In the time that has passed since Inugami has been published, I haven’t ever come across a story quite like it. Elements of the story (genetic take-over) have been used in a variety of other series—manga, books, movies—but they’ve never been quite so impacting.
Inugami never dawdles over its own arcs, it never introduces any elements that aren’t resolved and it never contradicts itself. Each element is explained and there’s no way you can be confused about what’s happening.
Inugami is a perfect example of the horror genre, with a mix of action and thriller thrown in.
Being published mostly in the 90’s, Inugami’s art style is exactly what you expect—realistic, proportionate, even familiar. Masaya Hokazono, the artist, is exceptional in his attention to detail in the two-page spreads, and even in some single-panel shots. Characters covered in fur, trees, even the high-rise buildings are drawn with every single crease or line added in.
The normal human characters aren’t anything special, but I found I even recoiled in horror (teehee) when they were in pain. The blood and gore scenes are especially…entertaining…with body parts flying everywhere and blood splattered on each surface nearby.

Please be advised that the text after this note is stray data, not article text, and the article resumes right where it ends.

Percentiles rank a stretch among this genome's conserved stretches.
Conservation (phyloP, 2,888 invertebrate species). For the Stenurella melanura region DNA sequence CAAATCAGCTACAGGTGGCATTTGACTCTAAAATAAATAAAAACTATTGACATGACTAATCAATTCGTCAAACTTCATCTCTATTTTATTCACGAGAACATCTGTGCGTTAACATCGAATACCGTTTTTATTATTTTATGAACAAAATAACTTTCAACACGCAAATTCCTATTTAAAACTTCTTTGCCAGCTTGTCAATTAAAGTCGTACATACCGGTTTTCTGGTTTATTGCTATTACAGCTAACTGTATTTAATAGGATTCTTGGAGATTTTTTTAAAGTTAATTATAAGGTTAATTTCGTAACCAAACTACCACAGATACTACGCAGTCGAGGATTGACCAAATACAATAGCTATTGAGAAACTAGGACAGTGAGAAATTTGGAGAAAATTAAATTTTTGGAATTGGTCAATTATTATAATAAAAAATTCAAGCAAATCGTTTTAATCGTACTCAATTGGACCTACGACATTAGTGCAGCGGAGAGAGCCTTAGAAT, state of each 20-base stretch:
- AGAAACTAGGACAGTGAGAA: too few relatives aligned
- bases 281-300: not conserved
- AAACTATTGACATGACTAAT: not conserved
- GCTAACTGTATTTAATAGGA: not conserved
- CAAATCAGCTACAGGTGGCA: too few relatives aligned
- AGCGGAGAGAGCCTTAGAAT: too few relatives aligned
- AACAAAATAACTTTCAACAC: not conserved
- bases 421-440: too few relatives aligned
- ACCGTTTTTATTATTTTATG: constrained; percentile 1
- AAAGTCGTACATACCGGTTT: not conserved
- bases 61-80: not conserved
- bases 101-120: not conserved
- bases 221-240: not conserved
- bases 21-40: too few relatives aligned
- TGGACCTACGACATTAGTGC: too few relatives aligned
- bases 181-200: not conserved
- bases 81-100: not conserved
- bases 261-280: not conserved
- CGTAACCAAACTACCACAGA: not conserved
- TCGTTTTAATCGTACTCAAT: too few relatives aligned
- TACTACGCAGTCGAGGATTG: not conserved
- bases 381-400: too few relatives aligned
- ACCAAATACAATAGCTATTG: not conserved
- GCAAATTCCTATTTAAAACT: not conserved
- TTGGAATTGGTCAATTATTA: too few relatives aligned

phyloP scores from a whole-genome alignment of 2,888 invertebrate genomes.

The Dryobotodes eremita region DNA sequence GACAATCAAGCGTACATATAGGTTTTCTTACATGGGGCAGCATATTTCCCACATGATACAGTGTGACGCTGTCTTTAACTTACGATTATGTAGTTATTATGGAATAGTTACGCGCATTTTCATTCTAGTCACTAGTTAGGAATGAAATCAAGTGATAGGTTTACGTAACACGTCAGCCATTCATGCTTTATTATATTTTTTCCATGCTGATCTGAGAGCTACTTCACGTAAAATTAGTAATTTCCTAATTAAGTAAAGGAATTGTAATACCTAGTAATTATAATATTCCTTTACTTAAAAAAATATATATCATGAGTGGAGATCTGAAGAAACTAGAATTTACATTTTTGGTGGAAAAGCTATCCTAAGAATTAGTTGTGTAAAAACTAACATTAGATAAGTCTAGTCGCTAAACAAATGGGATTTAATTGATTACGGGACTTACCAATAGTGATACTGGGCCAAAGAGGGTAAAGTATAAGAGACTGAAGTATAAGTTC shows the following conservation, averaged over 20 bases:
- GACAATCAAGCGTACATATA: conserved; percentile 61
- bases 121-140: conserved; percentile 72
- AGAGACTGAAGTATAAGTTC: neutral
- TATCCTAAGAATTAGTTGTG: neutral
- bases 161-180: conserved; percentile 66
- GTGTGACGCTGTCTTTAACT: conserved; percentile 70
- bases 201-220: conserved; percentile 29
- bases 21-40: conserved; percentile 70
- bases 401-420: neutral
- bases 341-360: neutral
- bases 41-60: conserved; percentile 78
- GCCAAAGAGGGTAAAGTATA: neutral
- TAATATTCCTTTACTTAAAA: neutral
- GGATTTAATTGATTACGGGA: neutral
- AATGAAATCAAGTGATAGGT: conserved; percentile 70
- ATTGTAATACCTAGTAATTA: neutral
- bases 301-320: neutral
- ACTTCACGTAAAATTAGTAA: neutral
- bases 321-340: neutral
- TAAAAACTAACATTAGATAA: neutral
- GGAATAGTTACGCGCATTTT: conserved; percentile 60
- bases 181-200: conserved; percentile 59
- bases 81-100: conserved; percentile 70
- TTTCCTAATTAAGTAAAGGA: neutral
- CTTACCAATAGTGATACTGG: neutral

Inugami’s characters are nice, but they aren’t great when you come to think of it. They just fulfil the roles they were given, but don’t do much else. We are told to feel something for even minor characters, but I had to flick back a few pages to try and remember whom they were.
The main characters, Fumiki, 23 and the bad dude, are all that really matter in Inugami. Fumiki changes and evolves as the series progresses, seeming mature in some parts, but quite childish in others. In the final few volumes, characters became quite repetitive and I skimmed over some dialogue.
I wanted to find horror and I found what I wanted in Inugami. This series took me down a path that I had only been down once before (The Fury by John Farris) and sated my need for violence and horror. I waited with baited breath, watching how everyone would react to one thing and how they would deal with crisis.
When the ending came, I felt gratified to have read something so fulfilling.
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